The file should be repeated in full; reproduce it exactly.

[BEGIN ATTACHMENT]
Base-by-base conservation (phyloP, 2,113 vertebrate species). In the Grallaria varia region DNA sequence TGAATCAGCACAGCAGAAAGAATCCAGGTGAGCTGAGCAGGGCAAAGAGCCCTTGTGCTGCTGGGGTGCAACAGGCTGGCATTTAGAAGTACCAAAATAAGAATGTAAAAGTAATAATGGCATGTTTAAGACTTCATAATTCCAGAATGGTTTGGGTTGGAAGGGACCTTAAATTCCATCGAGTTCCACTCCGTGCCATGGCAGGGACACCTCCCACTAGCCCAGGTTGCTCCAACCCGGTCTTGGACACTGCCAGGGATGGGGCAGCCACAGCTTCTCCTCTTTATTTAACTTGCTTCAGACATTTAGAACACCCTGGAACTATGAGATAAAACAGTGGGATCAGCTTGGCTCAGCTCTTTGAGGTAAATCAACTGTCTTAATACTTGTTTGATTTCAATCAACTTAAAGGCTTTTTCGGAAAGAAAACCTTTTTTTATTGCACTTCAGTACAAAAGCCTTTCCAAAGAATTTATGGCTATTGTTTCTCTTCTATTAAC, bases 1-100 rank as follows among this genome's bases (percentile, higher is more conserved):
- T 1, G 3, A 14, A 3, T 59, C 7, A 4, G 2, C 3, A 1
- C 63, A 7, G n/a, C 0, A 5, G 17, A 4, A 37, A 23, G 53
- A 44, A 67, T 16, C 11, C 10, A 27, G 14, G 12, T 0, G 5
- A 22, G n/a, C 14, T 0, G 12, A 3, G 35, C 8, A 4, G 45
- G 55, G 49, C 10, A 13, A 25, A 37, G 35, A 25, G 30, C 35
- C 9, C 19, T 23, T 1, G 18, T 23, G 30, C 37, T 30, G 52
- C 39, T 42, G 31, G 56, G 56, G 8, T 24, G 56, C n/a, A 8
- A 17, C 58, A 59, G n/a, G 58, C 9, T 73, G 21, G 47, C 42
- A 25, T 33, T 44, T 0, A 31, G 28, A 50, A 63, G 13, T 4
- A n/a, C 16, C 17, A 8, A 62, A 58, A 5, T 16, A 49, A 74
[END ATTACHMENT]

Base-by-base conservation (phyloP, 2,113 vertebrate species). In the Grallaria varia region DNA sequence TGAATCAGCACAGCAGAAAGAATCCAGGTGAGCTGAGCAGGGCAAAGAGCCCTTGTGCTGCTGGGGTGCAACAGGCTGGCATTTAGAAGTACCAAAATAAGAATGTAAAAGTAATAATGGCATGTTTAAGACTTCATAATTCCAGAATGGTTTGGGTTGGAAGGGACCTTAAATTCCATCGAGTTCCACTCCGTGCCATGGCAGGGACACCTCCCACTAGCCCAGGTTGCTCCAACCCGGTCTTGGACACTGCCAGGGATGGGGCAGCCACAGCTTCTCCTCTTTATTTAACTTGCTTCAGACATTTAGAACACCCTGGAACTATGAGATAAAACAGTGGGATCAGCTTGGCTCAGCTCTTTGAGGTAAATCAACTGTCTTAATACTTGTTTGATTTCAATCAACTTAAAGGCTTTTTCGGAAAGAAAACCTTTTTTTATTGCACTTCAGTACAAAAGCCTTTCCAAAGAATTTATGGCTATTGTTTCTCTTCTATTAAC, bases 1-100 rank as follows among this genome's bases (percentile, higher is more conserved):
- T 1, G 3, A 14, A 3, T 59, C 7, A 4, G 2, C 3, A 1
- C 63, A 7, G n/a, C 0, A 5, G 17, A 4, A 37, A 23, G 53
- A 44, A 67, T 16, C 11, C 10, A 27, G 14, G 12, T 0, G 5
- A 22, G n/a, C 14, T 0, G 12, A 3, G 35, C 8, A 4, G 45
- G 55, G 49, C 10, A 13, A 25, A 37, G 35, A 25, G 30, C 35
- C 9, C 19, T 23, T 1, G 18, T 23, G 30, C 37, T 30, G 52
- C 39, T 42, G 31, G 56, G 56, G 8, T 24, G 56, C n/a, A 8
- A 17, C 58, A 59, G n/a, G 58, C 9, T 73, G 21, G 47, C 42
- A 25, T 33, T 44, T 0, A 31, G 28, A 50, A 63, G 13, T 4
- A n/a, C 16, C 17, A 8, A 62, A 58, A 5, T 16, A 49, A 74